To integrate the previous answers, there’s an obvious advantage in declaring constant variables, apart from the performance reason: if you accidentally try to change or re-declare them in the code, the program will respectively not change the value or throw an error.

For example, compare:

// Will output 'SECRET'

const x = 'SECRET'
if (x = 'ANOTHER_SECRET') {  // Warning! assigning a value variable in an if condition
    console.log (x)


// Will output 'ANOTHER_SECRET'

var y = 'SECRET'
if (y = 'ANOTHER_SECRET') { 
    console.log (y)


// Will throw TypeError: const 'x' has already been declared

const x = "SECRET"

/*  complex code */

var x = 0


// Will reassign y and cause trouble

var y = "SECRET"

/*  complex code */

var y = 0

The Answer 5

30 people think this answer is useful

const is not immutable.

From the MDN:

The const declaration creates a read-only reference to a value. It does not mean the value it holds is immutable, just that the variable identifier cannot be reassigned.

The Answer 6

14 people think this answer is useful

var: Declare a variable, value initialization optional.

let: Declare a local variable with block scope.

const: Declare a read-only named constant.


var a;
a = 1;
a = 2;//re-initialize possible
var a = 3;//re-declare

let b;
b = 5;
b = 6;//re-initiliaze possible
// let b = 7; //re-declare not possible

// const c;
// c = 9;   //initialization and declaration at same place
const c = 9;
// const c = 9;// re-declare and initialization is not possible
// NOTE: Constants can be declared with uppercase or lowercase, but a common
// convention is to use all-uppercase letters.

The Answer 7

11 people think this answer is useful

You have great answers, but let’s keep it simple.

const should be used when you have a defined constant (read as: it won’t change during your program execution).

For example:

const pi = 3.1415926535

If you think that it is something that may be changed on later execution then use a var.

The practical difference, based on the example, is that with const you will always asume that pi will be 3.14[…], it’s a fact.

If you define it as a var, it might be 3.14[…] or not.

For a more technical answer @Tibos is academically right.

The Answer 8

7 people think this answer is useful

In my experience I use const when I want to set something I may want to change later without having to hunt through the code looking for bits that have been hard coded e.g. A file path or server name.

The error in your testing is another thing though, you are tring to make another variable called x, this would be a more accurate test.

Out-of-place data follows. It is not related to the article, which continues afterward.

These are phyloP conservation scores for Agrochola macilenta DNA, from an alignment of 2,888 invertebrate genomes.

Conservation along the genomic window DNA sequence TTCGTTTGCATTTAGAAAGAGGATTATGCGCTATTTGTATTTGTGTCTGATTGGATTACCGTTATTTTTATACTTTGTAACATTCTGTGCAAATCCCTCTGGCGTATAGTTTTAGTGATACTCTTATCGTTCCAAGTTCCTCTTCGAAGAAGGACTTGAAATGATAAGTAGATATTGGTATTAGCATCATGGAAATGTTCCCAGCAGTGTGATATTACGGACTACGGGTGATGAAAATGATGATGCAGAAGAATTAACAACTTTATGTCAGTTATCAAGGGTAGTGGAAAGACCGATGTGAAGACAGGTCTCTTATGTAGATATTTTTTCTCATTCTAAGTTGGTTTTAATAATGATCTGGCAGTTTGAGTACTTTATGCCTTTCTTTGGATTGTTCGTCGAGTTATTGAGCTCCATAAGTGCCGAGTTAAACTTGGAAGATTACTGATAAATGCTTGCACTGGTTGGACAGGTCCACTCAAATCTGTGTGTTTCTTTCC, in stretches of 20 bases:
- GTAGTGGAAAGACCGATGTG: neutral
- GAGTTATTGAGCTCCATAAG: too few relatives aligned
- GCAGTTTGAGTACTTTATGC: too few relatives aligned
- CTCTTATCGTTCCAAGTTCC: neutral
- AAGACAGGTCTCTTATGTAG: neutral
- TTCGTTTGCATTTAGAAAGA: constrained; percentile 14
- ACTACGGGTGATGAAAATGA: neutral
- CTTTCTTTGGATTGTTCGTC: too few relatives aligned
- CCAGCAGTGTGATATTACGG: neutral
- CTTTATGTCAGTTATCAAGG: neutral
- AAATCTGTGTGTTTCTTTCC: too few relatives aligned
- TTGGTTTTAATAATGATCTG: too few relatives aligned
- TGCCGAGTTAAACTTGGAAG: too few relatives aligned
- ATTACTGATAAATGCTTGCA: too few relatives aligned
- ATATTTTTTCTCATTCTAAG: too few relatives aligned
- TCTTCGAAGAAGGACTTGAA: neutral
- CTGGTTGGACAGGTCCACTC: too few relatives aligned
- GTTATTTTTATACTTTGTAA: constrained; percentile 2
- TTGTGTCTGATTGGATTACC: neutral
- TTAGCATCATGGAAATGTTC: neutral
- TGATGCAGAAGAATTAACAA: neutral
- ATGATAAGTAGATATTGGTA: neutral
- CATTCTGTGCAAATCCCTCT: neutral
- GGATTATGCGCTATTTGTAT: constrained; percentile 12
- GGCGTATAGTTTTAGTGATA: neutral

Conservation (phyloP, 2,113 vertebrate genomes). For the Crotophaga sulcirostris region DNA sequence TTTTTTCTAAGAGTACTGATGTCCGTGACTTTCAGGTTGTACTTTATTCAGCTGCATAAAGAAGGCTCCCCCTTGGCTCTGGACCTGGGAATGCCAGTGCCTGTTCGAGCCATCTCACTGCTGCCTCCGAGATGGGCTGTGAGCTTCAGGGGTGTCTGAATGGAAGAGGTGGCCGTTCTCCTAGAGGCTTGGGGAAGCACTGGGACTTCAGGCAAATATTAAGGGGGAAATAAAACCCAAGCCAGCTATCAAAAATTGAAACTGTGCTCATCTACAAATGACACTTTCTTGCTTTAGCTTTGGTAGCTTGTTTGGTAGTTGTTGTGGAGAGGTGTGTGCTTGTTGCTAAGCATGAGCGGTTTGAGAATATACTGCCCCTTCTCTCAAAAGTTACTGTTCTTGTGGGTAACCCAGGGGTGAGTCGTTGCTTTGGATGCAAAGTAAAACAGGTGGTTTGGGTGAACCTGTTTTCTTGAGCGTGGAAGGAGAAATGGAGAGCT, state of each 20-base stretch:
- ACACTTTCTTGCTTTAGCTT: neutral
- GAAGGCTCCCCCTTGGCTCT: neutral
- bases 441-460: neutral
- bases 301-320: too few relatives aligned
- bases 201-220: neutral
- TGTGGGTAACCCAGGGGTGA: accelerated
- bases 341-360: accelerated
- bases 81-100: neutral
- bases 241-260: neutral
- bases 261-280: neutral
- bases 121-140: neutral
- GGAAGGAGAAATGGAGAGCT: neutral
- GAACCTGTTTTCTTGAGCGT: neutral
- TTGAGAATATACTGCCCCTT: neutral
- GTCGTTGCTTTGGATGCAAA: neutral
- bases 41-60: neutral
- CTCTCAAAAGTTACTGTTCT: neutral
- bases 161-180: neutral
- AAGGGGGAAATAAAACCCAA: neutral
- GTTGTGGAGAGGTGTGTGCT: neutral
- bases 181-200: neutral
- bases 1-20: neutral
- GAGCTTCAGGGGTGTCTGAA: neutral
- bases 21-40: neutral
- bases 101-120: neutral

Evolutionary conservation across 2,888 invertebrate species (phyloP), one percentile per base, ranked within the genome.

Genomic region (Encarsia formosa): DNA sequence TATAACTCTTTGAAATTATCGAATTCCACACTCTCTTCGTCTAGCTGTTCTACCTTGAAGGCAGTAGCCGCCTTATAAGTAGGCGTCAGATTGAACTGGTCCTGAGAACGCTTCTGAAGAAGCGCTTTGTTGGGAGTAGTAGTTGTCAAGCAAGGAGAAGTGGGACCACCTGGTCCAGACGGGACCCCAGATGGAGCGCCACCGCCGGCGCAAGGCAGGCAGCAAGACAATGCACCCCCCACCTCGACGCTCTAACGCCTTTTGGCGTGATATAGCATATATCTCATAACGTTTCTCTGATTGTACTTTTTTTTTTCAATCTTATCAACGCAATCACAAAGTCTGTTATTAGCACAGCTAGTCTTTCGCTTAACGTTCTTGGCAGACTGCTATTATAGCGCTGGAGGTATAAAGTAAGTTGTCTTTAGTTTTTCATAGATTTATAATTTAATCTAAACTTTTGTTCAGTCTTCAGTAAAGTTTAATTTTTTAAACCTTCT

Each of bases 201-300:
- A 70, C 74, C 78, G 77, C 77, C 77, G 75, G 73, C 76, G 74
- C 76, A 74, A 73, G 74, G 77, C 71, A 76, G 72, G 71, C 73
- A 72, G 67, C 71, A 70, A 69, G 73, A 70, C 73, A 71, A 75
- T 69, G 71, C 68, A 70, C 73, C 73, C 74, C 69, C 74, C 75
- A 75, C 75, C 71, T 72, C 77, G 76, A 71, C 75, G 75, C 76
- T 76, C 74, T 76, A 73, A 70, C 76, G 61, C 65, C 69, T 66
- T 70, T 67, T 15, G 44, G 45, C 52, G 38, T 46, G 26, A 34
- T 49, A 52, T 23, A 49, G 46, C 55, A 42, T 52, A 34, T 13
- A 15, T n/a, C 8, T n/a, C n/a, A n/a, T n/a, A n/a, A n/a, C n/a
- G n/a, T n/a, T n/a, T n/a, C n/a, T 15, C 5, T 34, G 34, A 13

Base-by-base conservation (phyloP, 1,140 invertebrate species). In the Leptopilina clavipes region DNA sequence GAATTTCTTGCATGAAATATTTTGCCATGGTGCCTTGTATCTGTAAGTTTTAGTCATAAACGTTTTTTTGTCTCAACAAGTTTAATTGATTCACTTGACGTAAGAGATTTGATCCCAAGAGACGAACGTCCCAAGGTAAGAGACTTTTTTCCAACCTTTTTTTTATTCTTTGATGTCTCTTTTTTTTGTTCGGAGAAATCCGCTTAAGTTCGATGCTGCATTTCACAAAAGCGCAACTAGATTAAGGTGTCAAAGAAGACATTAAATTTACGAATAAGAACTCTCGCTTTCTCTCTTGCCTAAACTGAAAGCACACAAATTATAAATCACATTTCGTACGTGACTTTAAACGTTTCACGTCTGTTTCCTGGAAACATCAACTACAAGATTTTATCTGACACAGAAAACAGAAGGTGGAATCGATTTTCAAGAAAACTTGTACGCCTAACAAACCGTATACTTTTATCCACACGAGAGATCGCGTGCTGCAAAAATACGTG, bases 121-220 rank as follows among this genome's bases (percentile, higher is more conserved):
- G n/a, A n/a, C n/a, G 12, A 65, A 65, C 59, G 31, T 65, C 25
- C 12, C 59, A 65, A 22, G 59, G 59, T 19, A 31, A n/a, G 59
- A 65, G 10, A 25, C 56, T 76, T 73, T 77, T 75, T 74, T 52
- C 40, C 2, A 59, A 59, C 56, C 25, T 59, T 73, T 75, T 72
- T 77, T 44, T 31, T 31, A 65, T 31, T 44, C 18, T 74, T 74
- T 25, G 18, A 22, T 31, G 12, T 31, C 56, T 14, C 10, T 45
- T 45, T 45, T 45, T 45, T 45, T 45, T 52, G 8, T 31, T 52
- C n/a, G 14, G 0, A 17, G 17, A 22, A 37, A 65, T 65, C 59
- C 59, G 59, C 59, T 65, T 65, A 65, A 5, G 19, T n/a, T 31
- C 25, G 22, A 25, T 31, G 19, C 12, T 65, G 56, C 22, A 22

const x = 'const';
x = 'not-const';

The Answer 9

4 people think this answer is useful

Personal preference really. You could use const when, as you say, it will not be re-assigned and is constant. For example if you wanted to assign your birthday. Your birthday never changes so you could use it as a constant. But your age does change so that could be a variable.

The Answer 10

4 people think this answer is useful


const creates an immutable binding meaning const variable identifier is not re-assignable.

const a = "value1";

you cannot re-assign it with

a = "value2";

However, if const identifier holds an object or an array, value of it can be changed as far as we are not re-assigning it.

const x = { a: 1 }

x.a = 2; //is possible and allowed

const numbers = [1, 2];
numbers.push(3); //is possible and allowed

Please note that const is a block-scoped just like let which is not same as var (which is function-scoped)

In short, When something is not likely to change through re-assignment use const else use let or var depending on the scope you would like to have.

It’s much easier to reason about the code when it is dead obvious what can be changed through re-assignment and what can’t be. Changing a const to a let is dead simple. And going const by default makes you think twice before doing so. And this is in many cases a good thing.

The Answer 11

2 people think this answer is useful

It provides: 1) a constant reference, eg const x = [] – the array can be modified, but x can’t point to another array; and 2) block scoping. const and let will together replace var in ecma6/2015 See discussion at

The Answer 12

2 people think this answer is useful
Main point is that how to decide which one identifier should be used during development.
In java-script here are three identifiers.